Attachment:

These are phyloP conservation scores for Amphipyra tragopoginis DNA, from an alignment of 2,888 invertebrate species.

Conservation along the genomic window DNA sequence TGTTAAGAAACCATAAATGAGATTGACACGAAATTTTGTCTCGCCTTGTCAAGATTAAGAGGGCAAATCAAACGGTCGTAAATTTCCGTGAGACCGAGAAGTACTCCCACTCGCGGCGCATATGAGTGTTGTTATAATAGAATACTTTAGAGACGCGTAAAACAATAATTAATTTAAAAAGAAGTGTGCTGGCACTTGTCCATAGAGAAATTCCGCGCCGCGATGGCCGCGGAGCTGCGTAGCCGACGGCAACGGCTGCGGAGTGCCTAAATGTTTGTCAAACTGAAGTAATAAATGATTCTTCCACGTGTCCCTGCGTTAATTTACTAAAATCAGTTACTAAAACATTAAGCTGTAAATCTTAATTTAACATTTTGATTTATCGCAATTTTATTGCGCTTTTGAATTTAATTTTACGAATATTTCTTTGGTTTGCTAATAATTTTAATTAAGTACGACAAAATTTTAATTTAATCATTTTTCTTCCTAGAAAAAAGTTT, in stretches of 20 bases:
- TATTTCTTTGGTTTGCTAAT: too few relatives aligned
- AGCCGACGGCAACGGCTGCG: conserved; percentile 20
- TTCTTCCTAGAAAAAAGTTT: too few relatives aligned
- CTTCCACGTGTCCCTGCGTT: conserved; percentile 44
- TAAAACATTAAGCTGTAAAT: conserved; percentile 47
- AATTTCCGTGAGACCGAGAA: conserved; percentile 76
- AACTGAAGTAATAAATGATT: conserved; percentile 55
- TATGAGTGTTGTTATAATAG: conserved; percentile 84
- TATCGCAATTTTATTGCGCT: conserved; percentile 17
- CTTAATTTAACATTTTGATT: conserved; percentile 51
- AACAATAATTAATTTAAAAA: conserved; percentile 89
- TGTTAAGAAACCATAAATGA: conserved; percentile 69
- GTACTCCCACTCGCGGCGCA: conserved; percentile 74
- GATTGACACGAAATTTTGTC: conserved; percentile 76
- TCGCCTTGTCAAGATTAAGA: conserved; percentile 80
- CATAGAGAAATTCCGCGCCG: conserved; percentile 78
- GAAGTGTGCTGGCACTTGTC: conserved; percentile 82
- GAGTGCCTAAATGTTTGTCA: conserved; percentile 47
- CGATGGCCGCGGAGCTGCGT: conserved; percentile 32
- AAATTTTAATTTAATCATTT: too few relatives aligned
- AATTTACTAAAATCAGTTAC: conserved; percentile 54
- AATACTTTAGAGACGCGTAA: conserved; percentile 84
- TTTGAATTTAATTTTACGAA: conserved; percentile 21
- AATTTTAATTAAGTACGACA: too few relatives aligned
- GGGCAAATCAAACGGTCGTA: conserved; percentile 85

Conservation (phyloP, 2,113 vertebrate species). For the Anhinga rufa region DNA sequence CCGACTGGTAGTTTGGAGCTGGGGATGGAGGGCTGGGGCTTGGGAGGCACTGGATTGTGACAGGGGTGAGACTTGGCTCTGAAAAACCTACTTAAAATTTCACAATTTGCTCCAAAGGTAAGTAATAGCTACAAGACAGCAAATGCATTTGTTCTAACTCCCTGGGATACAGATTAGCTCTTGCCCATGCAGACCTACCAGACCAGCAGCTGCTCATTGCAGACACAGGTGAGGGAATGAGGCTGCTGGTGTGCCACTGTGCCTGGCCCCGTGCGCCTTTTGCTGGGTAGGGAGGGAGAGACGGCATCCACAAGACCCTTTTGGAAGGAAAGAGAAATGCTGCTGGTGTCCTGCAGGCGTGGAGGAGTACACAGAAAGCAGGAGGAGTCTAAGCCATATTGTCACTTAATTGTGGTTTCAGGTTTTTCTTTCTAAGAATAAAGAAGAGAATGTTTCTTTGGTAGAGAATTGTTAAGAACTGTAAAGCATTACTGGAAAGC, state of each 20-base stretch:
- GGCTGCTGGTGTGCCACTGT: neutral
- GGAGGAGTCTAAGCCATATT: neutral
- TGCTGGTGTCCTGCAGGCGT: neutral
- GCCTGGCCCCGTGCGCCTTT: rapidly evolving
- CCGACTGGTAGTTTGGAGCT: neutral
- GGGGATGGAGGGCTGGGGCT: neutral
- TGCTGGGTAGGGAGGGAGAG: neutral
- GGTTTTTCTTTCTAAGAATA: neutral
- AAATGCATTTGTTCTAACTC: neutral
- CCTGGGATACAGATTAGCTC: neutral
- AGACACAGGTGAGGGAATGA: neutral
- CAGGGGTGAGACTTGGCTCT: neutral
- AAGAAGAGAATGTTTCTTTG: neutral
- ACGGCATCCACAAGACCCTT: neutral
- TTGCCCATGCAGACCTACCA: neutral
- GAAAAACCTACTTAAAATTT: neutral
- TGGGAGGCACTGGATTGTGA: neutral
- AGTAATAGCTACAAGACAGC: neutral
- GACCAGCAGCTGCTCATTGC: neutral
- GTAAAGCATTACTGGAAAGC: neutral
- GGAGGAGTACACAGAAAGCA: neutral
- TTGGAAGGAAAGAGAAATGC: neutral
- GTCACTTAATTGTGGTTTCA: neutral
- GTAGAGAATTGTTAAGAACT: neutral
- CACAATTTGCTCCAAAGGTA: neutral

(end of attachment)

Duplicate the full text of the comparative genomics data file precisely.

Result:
These are phyloP conservation scores for Amphipyra tragopoginis DNA, from an alignment of 2,888 invertebrate species.

Conservation along the genomic window DNA sequence TGTTAAGAAACCATAAATGAGATTGACACGAAATTTTGTCTCGCCTTGTCAAGATTAAGAGGGCAAATCAAACGGTCGTAAATTTCCGTGAGACCGAGAAGTACTCCCACTCGCGGCGCATATGAGTGTTGTTATAATAGAATACTTTAGAGACGCGTAAAACAATAATTAATTTAAAAAGAAGTGTGCTGGCACTTGTCCATAGAGAAATTCCGCGCCGCGATGGCCGCGGAGCTGCGTAGCCGACGGCAACGGCTGCGGAGTGCCTAAATGTTTGTCAAACTGAAGTAATAAATGATTCTTCCACGTGTCCCTGCGTTAATTTACTAAAATCAGTTACTAAAACATTAAGCTGTAAATCTTAATTTAACATTTTGATTTATCGCAATTTTATTGCGCTTTTGAATTTAATTTTACGAATATTTCTTTGGTTTGCTAATAATTTTAATTAAGTACGACAAAATTTTAATTTAATCATTTTTCTTCCTAGAAAAAAGTTT, in stretches of 20 bases:
- TATTTCTTTGGTTTGCTAAT: too few relatives aligned
- AGCCGACGGCAACGGCTGCG: conserved; percentile 20
- TTCTTCCTAGAAAAAAGTTT: too few relatives aligned
- CTTCCACGTGTCCCTGCGTT: conserved; percentile 44
- TAAAACATTAAGCTGTAAAT: conserved; percentile 47
- AATTTCCGTGAGACCGAGAA: conserved; percentile 76
- AACTGAAGTAATAAATGATT: conserved; percentile 55
- TATGAGTGTTGTTATAATAG: conserved; percentile 84
- TATCGCAATTTTATTGCGCT: conserved; percentile 17
- CTTAATTTAACATTTTGATT: conserved; percentile 51
- AACAATAATTAATTTAAAAA: conserved; percentile 89
- TGTTAAGAAACCATAAATGA: conserved; percentile 69
- GTACTCCCACTCGCGGCGCA: conserved; percentile 74
- GATTGACACGAAATTTTGTC: conserved; percentile 76
- TCGCCTTGTCAAGATTAAGA: conserved; percentile 80
- CATAGAGAAATTCCGCGCCG: conserved; percentile 78
- GAAGTGTGCTGGCACTTGTC: conserved; percentile 82
- GAGTGCCTAAATGTTTGTCA: conserved; percentile 47
- CGATGGCCGCGGAGCTGCGT: conserved; percentile 32
- AAATTTTAATTTAATCATTT: too few relatives aligned
- AATTTACTAAAATCAGTTAC: conserved; percentile 54
- AATACTTTAGAGACGCGTAA: conserved; percentile 84
- TTTGAATTTAATTTTACGAA: conserved; percentile 21
- AATTTTAATTAAGTACGACA: too few relatives aligned
- GGGCAAATCAAACGGTCGTA: conserved; percentile 85

Conservation (phyloP, 2,113 vertebrate species). For the Anhinga rufa region DNA sequence CCGACTGGTAGTTTGGAGCTGGGGATGGAGGGCTGGGGCTTGGGAGGCACTGGATTGTGACAGGGGTGAGACTTGGCTCTGAAAAACCTACTTAAAATTTCACAATTTGCTCCAAAGGTAAGTAATAGCTACAAGACAGCAAATGCATTTGTTCTAACTCCCTGGGATACAGATTAGCTCTTGCCCATGCAGACCTACCAGACCAGCAGCTGCTCATTGCAGACACAGGTGAGGGAATGAGGCTGCTGGTGTGCCACTGTGCCTGGCCCCGTGCGCCTTTTGCTGGGTAGGGAGGGAGAGACGGCATCCACAAGACCCTTTTGGAAGGAAAGAGAAATGCTGCTGGTGTCCTGCAGGCGTGGAGGAGTACACAGAAAGCAGGAGGAGTCTAAGCCATATTGTCACTTAATTGTGGTTTCAGGTTTTTCTTTCTAAGAATAAAGAAGAGAATGTTTCTTTGGTAGAGAATTGTTAAGAACTGTAAAGCATTACTGGAAAGC, state of each 20-base stretch:
- GGCTGCTGGTGTGCCACTGT: neutral
- GGAGGAGTCTAAGCCATATT: neutral
- TGCTGGTGTCCTGCAGGCGT: neutral
- GCCTGGCCCCGTGCGCCTTT: rapidly evolving
- CCGACTGGTAGTTTGGAGCT: neutral
- GGGGATGGAGGGCTGGGGCT: neutral
- TGCTGGGTAGGGAGGGAGAG: neutral
- GGTTTTTCTTTCTAAGAATA: neutral
- AAATGCATTTGTTCTAACTC: neutral
- CCTGGGATACAGATTAGCTC: neutral
- AGACACAGGTGAGGGAATGA: neutral
- CAGGGGTGAGACTTGGCTCT: neutral
- AAGAAGAGAATGTTTCTTTG: neutral
- ACGGCATCCACAAGACCCTT: neutral
- TTGCCCATGCAGACCTACCA: neutral
- GAAAAACCTACTTAAAATTT: neutral
- TGGGAGGCACTGGATTGTGA: neutral
- AGTAATAGCTACAAGACAGC: neutral
- GACCAGCAGCTGCTCATTGC: neutral
- GTAAAGCATTACTGGAAAGC: neutral
- GGAGGAGTACACAGAAAGCA: neutral
- TTGGAAGGAAAGAGAAATGC: neutral
- GTCACTTAATTGTGGTTTCA: neutral
- GTAGAGAATTGTTAAGAACT: neutral
- CACAATTTGCTCCAAAGGTA: neutral